[Date Prev][Date Next] [Thread Prev][Thread Next] [Date Index] [Thread Index]

Re: OT: Viruses on lists

On Mon, May 10, 2004 at 09:22:41PM +0100, Jonathan Matthews wrote:
| Paul Johnson had the gall to say:
| > "Derrick 'dman' Hudson" <dman@dman13.dyndns.org> writes:
| [snip]
| > > Almost.  murphy generates a bounce and sends it to the list manager
| > > (mailman, majordomo, ezmlm, etc. - I don't know what one murphy is
| > > running).  The list manager then counts that against you in its
| > > determination of which addresses are invalid and need to be removed
| > > from the list.
| > 
| > It takes quite a few bounces before you get removed, though.

True.  Whether or not you get booted depends on the signal-to-noise
ratio on the list for a given time period.  (Some MLMs use a flat-rate
cutoff and some are time- or quantity-based)

| Does anyone know a definitive figure or rate here?

Not offhand.  I do know that the list manager will, as a last-ditch
attempt, send you a notification that you are being removed from the

| > > My choice is to simply drop viruses.  I don't expect to have any legit
| > > messages falsely identified as viral, and dropping the message simply
| > > removes waste from the network bandwidth and disk storage of the
| > > world.  I see no need to push the bounce back at someone else,
| > > particularly since the offender is rarely the one punished in that
| > > case.
| Drop /after/ accepting?


| Would that not mark you (in the virus' eyes, 
| anyway) as a potential target?  What with viruses having their own 
| builtin SMTP engines these days and hence knowing for sure what response 
| was given to the SMTP session, is that not potentially inviting future, 
| smarter viruses (with memories for this sort of thing) to hit you first?

Hmm,  we'll see when the time comes :-).

| > Which is why I reject at SMTP.  Doesn't push a bounce back to forged
| > addresses.
| I should have said - I've followed Paul's instructions on ursine.ca to 
| set this up, and am consequently rejecting at SMTP time.
| I'm unsure as to the difference between accepting a mail and bouncing 
| later and rejecting at SMTP time as far as murphy is concerned.  (I'm 
| fine with the general difference for normal mail.)  Can anyone venture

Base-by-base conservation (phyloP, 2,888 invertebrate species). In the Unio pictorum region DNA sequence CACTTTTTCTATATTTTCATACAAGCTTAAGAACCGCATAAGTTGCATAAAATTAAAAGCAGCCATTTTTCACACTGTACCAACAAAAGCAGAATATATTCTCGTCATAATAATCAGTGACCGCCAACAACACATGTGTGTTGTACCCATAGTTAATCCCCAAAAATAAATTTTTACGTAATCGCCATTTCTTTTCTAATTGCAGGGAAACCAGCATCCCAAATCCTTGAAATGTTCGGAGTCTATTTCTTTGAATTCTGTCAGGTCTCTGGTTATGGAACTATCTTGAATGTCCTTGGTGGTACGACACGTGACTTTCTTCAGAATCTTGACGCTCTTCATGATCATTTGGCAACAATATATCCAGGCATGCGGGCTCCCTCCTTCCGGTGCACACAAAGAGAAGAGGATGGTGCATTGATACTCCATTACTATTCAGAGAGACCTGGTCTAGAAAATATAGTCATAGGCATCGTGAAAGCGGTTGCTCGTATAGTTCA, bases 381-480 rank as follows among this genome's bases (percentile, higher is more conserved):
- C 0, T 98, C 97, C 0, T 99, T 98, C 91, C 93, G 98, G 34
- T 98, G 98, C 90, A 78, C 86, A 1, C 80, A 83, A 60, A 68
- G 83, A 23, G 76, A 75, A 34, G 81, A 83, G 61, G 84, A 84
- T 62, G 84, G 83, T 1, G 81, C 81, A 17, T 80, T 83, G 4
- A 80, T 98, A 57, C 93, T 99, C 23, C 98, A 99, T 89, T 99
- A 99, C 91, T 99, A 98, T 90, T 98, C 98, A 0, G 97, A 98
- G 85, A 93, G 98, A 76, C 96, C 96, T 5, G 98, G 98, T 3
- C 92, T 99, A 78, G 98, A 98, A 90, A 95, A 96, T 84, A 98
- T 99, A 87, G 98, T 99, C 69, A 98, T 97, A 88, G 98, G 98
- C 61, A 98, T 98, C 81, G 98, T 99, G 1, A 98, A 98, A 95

| an opinion?

The difference is network and processing overhead.

If you reject the message, then your machine never actually places it
on the queue and never has to process it later.  Similarly, murphy has
already opened a network connection to your machine and is told right
then-and-there that you won't take the message.

OTOH if you bounce after accepting the message, then your system has a
bounce on the queue which it must process later.  Your system must
open a network connection to murphy and give it a new message to
deliver to the MLM's bounce handler.

| Do both bounces

| (is it correct to call a 5xx reject a "bounce"?)

No.  A bounce is a new message, generated by a mail server, sent to
the (envelope) sender to inform them of a delivery failure.  A 5xx
reject is refusal on the part of the receiving mail server to get its
hands dirty.

| count similarly negatively when working out who shouldn't be on the
| list anymore?


| Should I stop asking questions (sort of like this one?) inside other
| questions?

Well, it does make in-line repsonses a little more difficult :-).

Note that I don't really care much whether you reject or discard
viruses.  Just be aware of the implications of each option and make a
choice.  Whatever you do, though, don't bounce or send "friendly"
alerts to addresses found anywhere near the message (header or
envelope).  It really is quite annoying to get "you sent me a virus"
messages when I have done nothing of the sort.


Yes, Java is so bulletproofed that to a C programmer it feels like being in a
straightjacket, but it's a really comfy and warm straightjacket, and the world
would be a safer place if everyone was straightjacketed most of the time.
                                                     -- Mark 'Kamikaze' Hughes
www: http://dman13.dyndns.org/~dman/            jabber: dman@dman13.dyndns.org

Attachment: signature.asc
Description: Digital signature

Reply to: